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Tamarine Tanasugarn
แทมมารีน ธนสุกาญจน์
Tanasugarn at the 2013 French Open
Country (sports) Thailand
ResidenceBangkok, Thailand
Born (1977-05-24) 24 May 1977 (age 46)
Los Angeles, United States
Height1.65 m (5 ft 5 in)
Turned pro1994
Retired2016 (singles)
PlaysRight-handed (two-handed backhand)
Prize moneyUS$ 3,491,770
Singles
Career record563–436 (56.4%)
Career titles4
Highest rankingNo. 19 (13 May 2002)
Grand Slam singles results
Australian Open4R (1998)
French Open3R (2002)
WimbledonQF (2008)
US Open4R (2003)
Other tournaments
Olympic Games2R (2000)
Doubles
Career record308–271 (53.2%)
Career titles8
Highest rankingNo. 15 (13 September 2004)
Grand Slam doubles results
Australian Open3R (2000)
French Open3R (2012)
WimbledonSF (2011)
US OpenQF (2004)
Other doubles tournaments
Olympic GamesQF (1996, 2000)
Grand Slam mixed doubles results
Wimbledon2R (2009)
Team competitions
Fed Cup52–27 (65.8%)
Hopman CupF (2000)
Tamarine Tanasugarn
Military service
Allegiance Thailand
Branch/service Royal Thai Police
Rank Police Lieutenant[1][2]

Tamarine Tanasugarn (Thai: แทมมารีน ธนสุกาญจน์, RTGSThaemmarin Thanasukan, [tʰɛːmmāːrīːn tʰánásùkāːn]; born 24 May 1977) is a Thai former tennis player. Born in Los Angeles, she turned professional in 1994, and has been in the top 20 in both singles and doubles.

Tanasugarn in January 2012

Tanasugarn's career-high WTA ranking is No. 19, achieved on 13 May 2002, which is the highest ranking ever achieved of a Thai female player. She won four singles and eight WTA doubles titles, and was briefly a doubles partner with Maria Sharapova, with whom she won two titles in 2003. Her career-high doubles ranking was 15, which she achieved on 13 September 2004. With Liezel Huber, she reached the 2004 US Open doubles quarterfinals, and at the 2011 Wimbledon Championships, she reached the women's doubles semifinal with Marina Erakovic. Her biggest success came in 2008, when she reached the singles quarterfinals at Wimbledon.

In her career, Tanasugarn has defeated former and current No. 1 players, including Amélie Mauresmo, Jennifer Capriati, Jelena Janković, Dinara Safina and Simona Halep. She has also beaten French Open champion Iva Majoli.

Tanasugarn has been regarded as a grass-court specialist; she won most matches on that surface including two WTA International titles.[3] Tanasugarn at some point held the record of the most singles matches won on grass court among active players. As of 8 July 2013, she was second (with 84 wins) among active players, and 12th on the all-time list.[4]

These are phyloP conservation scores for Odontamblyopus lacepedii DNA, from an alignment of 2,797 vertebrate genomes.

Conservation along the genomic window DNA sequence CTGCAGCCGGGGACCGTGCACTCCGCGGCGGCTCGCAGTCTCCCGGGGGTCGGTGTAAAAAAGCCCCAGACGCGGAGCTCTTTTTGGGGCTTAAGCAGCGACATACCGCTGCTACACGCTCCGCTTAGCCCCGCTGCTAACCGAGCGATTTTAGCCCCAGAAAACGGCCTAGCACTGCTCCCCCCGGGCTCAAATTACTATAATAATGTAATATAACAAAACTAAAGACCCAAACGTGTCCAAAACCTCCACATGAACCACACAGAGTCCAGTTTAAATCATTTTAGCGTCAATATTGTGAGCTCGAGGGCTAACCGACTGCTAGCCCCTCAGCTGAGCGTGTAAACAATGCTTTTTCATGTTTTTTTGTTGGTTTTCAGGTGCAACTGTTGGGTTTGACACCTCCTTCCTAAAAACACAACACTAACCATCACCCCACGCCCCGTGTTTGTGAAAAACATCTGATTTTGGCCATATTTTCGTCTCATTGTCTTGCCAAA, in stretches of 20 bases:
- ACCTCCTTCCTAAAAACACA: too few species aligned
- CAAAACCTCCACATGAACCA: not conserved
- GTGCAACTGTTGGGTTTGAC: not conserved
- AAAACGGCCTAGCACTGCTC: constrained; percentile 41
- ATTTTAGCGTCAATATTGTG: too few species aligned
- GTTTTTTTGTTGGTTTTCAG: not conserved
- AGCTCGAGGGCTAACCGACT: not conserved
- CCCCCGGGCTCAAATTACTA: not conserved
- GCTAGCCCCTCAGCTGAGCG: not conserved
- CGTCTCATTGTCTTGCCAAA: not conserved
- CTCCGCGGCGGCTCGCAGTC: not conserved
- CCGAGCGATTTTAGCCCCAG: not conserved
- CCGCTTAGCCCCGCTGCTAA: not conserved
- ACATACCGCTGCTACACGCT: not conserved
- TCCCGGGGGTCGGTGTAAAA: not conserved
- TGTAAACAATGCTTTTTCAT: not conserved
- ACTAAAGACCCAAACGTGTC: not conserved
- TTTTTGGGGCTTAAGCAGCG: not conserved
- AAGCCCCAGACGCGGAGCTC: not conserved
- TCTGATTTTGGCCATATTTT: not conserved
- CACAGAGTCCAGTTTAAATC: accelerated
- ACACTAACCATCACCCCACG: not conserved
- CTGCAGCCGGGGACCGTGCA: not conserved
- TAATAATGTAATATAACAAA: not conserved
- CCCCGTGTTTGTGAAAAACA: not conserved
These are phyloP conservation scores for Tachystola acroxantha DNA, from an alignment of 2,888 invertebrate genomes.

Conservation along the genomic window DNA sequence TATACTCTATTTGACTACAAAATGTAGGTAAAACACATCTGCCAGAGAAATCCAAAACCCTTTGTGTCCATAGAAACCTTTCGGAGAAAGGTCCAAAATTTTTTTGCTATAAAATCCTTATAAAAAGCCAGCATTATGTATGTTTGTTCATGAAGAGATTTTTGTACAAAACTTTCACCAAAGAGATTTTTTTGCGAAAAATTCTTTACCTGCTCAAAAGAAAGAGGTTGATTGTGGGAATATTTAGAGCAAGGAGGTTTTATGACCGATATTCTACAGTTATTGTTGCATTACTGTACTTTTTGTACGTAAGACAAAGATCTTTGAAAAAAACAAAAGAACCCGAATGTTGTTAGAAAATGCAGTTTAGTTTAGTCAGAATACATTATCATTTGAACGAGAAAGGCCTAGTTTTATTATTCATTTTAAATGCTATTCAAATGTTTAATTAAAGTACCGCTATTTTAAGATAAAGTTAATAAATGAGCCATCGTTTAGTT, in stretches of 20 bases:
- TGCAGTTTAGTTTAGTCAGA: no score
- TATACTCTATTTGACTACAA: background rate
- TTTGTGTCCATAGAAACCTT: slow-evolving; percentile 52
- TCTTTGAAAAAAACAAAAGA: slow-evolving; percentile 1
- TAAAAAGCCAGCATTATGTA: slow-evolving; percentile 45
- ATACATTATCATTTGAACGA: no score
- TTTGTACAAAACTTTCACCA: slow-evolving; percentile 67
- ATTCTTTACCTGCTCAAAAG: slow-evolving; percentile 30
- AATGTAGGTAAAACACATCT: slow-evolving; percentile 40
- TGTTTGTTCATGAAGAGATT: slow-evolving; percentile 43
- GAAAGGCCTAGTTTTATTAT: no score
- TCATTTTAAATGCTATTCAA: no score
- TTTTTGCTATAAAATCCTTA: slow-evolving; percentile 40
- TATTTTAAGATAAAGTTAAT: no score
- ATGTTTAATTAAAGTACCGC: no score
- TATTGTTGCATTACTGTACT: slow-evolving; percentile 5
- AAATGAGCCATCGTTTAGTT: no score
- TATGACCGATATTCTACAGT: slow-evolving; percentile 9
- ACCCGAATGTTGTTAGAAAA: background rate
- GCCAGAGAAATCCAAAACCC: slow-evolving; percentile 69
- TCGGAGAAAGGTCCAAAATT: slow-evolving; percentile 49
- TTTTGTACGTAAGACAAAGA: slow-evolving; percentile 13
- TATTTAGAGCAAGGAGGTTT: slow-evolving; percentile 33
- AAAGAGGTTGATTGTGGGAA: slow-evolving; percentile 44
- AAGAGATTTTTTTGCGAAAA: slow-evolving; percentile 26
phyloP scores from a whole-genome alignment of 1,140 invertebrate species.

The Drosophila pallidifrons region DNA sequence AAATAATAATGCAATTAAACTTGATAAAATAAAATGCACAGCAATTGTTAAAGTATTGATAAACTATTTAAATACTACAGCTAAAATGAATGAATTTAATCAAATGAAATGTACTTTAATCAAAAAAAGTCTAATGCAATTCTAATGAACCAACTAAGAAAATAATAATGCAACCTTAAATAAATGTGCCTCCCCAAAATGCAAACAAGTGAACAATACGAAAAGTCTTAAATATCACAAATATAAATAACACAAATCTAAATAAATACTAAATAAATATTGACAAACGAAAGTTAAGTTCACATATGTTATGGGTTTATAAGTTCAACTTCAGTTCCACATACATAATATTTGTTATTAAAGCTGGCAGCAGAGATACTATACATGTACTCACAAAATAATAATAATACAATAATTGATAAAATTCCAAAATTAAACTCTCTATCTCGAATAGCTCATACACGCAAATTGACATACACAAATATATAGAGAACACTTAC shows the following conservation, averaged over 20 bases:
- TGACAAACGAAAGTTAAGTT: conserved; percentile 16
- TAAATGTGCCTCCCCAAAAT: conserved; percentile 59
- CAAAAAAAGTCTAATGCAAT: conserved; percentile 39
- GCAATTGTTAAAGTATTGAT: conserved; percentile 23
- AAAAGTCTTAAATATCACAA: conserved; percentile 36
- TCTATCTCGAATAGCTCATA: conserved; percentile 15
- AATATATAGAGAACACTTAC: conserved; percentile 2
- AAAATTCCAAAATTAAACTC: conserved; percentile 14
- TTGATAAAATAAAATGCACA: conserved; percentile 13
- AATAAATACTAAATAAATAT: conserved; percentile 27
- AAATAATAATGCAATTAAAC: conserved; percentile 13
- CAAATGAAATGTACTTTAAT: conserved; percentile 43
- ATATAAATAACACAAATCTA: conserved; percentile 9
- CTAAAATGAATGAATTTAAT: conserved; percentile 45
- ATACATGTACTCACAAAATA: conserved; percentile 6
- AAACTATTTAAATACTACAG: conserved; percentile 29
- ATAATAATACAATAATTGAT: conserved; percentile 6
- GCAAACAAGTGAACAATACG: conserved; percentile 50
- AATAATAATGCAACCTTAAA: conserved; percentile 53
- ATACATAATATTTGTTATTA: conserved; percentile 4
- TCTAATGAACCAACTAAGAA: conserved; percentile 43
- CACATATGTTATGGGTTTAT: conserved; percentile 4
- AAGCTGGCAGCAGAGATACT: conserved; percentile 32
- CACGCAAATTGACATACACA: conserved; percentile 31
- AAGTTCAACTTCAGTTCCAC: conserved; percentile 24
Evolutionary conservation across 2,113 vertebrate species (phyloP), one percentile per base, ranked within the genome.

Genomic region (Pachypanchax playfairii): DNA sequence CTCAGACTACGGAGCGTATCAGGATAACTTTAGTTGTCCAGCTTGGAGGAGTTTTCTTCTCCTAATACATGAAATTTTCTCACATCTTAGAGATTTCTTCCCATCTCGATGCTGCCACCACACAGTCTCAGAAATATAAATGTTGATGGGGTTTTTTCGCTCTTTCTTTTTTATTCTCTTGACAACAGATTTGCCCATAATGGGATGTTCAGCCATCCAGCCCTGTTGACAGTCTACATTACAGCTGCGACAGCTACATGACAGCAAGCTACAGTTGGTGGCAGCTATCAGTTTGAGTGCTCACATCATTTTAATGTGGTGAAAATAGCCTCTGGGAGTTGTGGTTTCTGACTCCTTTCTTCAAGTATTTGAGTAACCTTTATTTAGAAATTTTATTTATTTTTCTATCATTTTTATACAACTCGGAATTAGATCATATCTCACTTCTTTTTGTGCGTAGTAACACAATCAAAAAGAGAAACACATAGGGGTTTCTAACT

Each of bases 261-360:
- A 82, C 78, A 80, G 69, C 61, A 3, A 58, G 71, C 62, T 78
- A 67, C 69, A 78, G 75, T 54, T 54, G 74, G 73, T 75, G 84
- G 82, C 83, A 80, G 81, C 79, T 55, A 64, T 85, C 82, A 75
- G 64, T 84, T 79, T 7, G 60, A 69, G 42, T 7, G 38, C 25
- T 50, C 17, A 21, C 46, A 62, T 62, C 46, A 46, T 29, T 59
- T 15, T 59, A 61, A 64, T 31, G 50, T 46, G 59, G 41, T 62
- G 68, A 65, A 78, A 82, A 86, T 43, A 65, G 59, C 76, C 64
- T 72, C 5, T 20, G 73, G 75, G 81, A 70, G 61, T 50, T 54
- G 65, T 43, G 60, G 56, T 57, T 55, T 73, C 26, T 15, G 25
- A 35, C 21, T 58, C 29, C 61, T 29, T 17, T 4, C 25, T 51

Tanasugarn has also been a regular competitor for the Thailand Fed Cup team, helping the team join the World Group II in 2005 and 2006, after beating the teams of Australia and Croatia in their play-off matches.

She received a law degree from Bangkok University in 2000.[5]

Playing style

Tanasugarn produces her best game and strategy when she performs on grass.[4][6] She is also known for her accurate flat ground strokes and a heavy slice serve for which are particularly effective on grass, Venus Williams has given an interview regarding Tanasugarn's game after their quarterfinal match in 2008 Wimbledon Championships: "I think her game is really suited for the grass. Her serve is a slice that turns into you and it stays low. Her shots are really, really low to the ground. A lot of time I think I was battling just to stay down on the shots, and I felt good when I got one up in my strike zone".[7] Kim Clijsters has once described Tanasugarn as a "tricky player".[8] Tanasugarn's weakness has always been her serve.[9]

Tanasugarn was coached by her best friend, Andreea Ehritt-Vanc, until her retirement.

Career

Junior

During her junior career, her expenses were provided by her father, Virachai Tanasugarn, a lawyer who was once a Thai basketball player and who inspired Tanasugarn to become a professional tennis player. At 17, she reached the Junior Grand Slam final at Wimbledon in 1995 with a win over Anna Kournikova in the semifinal, but lost to Poland's Aleksandra Olsza in the final, in straight sets.[10]